I was watching my children play and it got me thinking.  It's interesting how when children play they try on different personae. "I am a doctor" or "I am a Mommy" they announce sometimes to others and sometimes even to themselves.  They narrate as they play, now I am doing this or that, now I am going to...  It's remarkable that as they play and they identify with the role they are currently playing, there is an awareness that all those roles are roles they are not their core identity.  Maybe it's because they are still small and they haven't formed a concrete picture of who they are so they continue to try out different possibilities as they gleefully try on different identities for size.  Unfortunately some of that is lost as we grow up and start to identify more and more with a particular role.  Often people describe themselves by their profession," I am an artist, a baker, a teacher, a homemaker".  But all of these are what we do not what we are.  We are so much more really.  Human beings are born with certain notions that are preprogrammed into them and many of these if one is conscious of them can teach us a lot about who we really are and who we are meant to be.

Wednesday, November 24, 2010

A wedding in Jerusalem

We went to a wedding yesterday. It was beautiful, tasteful but not ostentatious.  It was lively, joyous and holy.  What a wonderful way to start a new life together.  I love weddings, the radiance, the purity, the unbridled exhuberance and joy.  But it is even more special to go to a wedding in Jerusalem for besides everything else, it's a fullfillment of the Biblical prophecy that again in the cities of Yehuda and the streets of Yerushalaim, the sounds of joy and happiness will be heard, the voice of the groom and the bride.  May we witness the fullfillment of this prophecy in most awesome and complete way possible.
As an aside, I had an idea, that the wedding theme could make a great unit study, when my kids recognized some of the classical pieces that they heard while the food was being served. So here are some ideas, I am sure you can think of more. You could learn about music, musical instruments, flowers, flower arranging, fabric, clothing design, photography, create monograms or illuminated letters for a project, or create a wedding keepsake for someone you know, make a mock wedding, take pictures, sing wedding songs, dance, for math you can figure out wedding expenses, budgets, count how many tables, chairs you'll need, how many guests will come, obviously you can learn about the significance of various wedding rituals and prayers, compare customs from different parts of the world, ashkenazi, sephardi,etc.  My kids had a wonderful time at the wedding,  I am sure they'll be playing wedding and discussing all the details for a long time.  Weddings like everything else turned out to be quite educational:)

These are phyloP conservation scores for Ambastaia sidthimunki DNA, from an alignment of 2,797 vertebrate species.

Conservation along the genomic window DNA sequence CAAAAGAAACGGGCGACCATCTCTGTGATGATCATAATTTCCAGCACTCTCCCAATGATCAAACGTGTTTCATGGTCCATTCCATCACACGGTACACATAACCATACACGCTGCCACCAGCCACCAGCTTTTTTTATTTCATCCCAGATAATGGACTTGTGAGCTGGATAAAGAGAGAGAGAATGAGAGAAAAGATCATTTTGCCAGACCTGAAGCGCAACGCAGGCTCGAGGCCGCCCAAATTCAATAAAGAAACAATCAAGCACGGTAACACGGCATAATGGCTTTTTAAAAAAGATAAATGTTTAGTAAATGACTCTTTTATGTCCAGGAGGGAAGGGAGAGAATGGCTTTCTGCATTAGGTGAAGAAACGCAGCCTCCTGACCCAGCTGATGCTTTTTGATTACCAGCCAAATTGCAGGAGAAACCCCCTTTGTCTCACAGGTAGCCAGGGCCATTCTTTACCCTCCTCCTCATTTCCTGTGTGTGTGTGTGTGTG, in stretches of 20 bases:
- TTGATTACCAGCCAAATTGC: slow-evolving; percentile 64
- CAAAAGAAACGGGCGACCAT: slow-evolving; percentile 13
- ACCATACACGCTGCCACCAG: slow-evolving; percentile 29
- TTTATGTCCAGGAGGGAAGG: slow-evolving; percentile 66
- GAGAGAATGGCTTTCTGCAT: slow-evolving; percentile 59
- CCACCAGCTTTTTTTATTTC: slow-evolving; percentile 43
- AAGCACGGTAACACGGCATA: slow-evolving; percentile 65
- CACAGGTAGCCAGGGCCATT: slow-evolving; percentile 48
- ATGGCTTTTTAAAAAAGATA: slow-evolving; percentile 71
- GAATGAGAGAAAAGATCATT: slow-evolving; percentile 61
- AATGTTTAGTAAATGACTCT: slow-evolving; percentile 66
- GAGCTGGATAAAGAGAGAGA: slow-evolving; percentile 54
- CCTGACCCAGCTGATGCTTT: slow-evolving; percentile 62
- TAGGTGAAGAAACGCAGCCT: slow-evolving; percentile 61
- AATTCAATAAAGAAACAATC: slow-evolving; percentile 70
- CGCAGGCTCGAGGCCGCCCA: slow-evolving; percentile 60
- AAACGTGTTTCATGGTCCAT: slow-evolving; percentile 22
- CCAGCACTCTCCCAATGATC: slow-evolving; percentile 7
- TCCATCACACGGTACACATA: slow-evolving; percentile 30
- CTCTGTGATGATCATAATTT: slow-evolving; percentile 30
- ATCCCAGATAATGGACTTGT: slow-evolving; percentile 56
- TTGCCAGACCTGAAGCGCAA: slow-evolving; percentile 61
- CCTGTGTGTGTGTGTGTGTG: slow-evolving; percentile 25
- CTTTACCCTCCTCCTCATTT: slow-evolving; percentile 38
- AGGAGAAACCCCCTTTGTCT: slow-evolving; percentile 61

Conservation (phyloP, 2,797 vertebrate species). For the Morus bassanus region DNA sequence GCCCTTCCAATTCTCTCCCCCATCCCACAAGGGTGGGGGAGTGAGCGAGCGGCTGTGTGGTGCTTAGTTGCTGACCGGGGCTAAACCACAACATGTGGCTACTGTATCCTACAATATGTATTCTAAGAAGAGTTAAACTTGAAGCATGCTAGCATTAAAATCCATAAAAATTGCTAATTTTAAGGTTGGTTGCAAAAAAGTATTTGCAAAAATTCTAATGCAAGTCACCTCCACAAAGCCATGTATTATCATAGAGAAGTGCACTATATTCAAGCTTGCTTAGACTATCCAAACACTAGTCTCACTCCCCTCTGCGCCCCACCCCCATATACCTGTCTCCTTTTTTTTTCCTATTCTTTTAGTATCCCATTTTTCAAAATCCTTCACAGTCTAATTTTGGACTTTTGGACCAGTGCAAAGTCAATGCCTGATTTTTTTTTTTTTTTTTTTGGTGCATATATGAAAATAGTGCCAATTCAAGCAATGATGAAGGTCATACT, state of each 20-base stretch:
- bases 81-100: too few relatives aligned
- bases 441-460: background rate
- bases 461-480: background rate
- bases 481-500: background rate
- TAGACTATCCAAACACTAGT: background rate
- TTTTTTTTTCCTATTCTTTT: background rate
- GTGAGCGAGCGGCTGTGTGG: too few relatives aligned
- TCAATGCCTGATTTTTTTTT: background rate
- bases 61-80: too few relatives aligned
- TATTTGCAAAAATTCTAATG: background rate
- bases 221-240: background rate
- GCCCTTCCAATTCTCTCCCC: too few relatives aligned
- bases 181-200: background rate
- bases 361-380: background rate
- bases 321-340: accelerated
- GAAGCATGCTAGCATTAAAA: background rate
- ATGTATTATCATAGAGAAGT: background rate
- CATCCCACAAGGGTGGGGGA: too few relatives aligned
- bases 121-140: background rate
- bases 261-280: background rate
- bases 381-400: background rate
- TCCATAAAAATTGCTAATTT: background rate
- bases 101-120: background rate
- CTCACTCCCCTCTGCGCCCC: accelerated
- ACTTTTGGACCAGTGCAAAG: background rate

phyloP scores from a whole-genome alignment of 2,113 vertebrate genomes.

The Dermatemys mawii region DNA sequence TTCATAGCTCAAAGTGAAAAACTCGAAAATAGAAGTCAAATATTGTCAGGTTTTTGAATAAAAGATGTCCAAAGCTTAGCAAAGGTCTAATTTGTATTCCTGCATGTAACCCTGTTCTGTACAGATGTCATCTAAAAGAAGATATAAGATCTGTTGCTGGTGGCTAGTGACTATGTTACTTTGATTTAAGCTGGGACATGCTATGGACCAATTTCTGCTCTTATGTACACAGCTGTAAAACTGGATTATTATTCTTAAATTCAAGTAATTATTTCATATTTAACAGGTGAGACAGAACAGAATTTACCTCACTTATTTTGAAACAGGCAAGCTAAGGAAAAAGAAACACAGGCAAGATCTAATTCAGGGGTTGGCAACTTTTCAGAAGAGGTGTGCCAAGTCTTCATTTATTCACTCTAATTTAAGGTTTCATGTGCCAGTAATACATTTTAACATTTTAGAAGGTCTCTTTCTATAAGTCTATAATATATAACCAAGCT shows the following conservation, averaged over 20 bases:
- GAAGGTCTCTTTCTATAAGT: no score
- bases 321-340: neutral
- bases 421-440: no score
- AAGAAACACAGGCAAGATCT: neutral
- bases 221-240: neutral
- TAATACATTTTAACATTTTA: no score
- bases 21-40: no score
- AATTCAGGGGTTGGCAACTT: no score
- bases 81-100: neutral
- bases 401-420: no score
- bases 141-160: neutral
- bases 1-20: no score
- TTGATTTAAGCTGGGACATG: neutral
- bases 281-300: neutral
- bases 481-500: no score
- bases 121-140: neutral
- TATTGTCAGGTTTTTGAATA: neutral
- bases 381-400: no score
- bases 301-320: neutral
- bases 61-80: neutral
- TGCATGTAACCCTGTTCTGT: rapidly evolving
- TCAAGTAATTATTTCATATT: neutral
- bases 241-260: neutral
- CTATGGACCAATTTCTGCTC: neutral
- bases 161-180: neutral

Here is the song I was talking about above.

Monday, November 22, 2010

A foreign language thought

One of the things I really like about living in Israel is that there are Jews from all over the world here so that on any given day one can hear people speaking hebrew, english, french, spanish or russian. SO, it occured to me, that given this multilingual reality it opens up all kinds of possibilities for learning and practicing using foreign languages.  The obvious is of course to practice speaking with the native speakers but these days the books that are published by Jewish publishing houses such as Artscroll or Feldheim are also published in french, hebrew, spanish and russian, so there is something for all ages and it's Jewish too.  Same goes for and various online news sites like Arutz 7 and Jerusalem Post to name a few.  So this is good news for learning foreign languages, now all it takes is some discipline and perseverance.

Homeschooling philosophies and Jewish education

The Jewish attitude towards homeschooling philosophies can be summarized by a Talmudic statement of  "Chachma b'goim taamin, Torah b'goim al taamin", which  means that there is wisdom among the nations but there is no Torah.  Judaism is G-d centered i.e.only G-d is worthy of worship, and both nature and man, no matter how brilliant are both only His creations.  Torah is G-d's mind, His word to us.  So what this means for using homeschooling philosophies that are out there, is that Judaism views everything within the Torah framework, it takes what is consistent with our values and discards or replaces  the rest.  It doesn't cut G-d down to size and try to make things fit when they don't.  The world and all the wisdom out there is for us to learn from but it is not there to provide us with a direction in life, we already have that.  I read a lot of educational books, blogs, etc and sometimes one finds that people almost make a religion out of their homeschooling philosophies, sometimes it takes a form of nature worship and sometimes that of man/science/art worship.  Naturally both of these extremes are inconsistent with Judaism.  Having said that, there is plenty within the existing homeschooling philosophies that can be beneficial to Jewish homeschooling and  learning.  So I'd like to go through a few popular homeschooling philosophies one by one  and share my thoughts on how they could work within a Jewish context.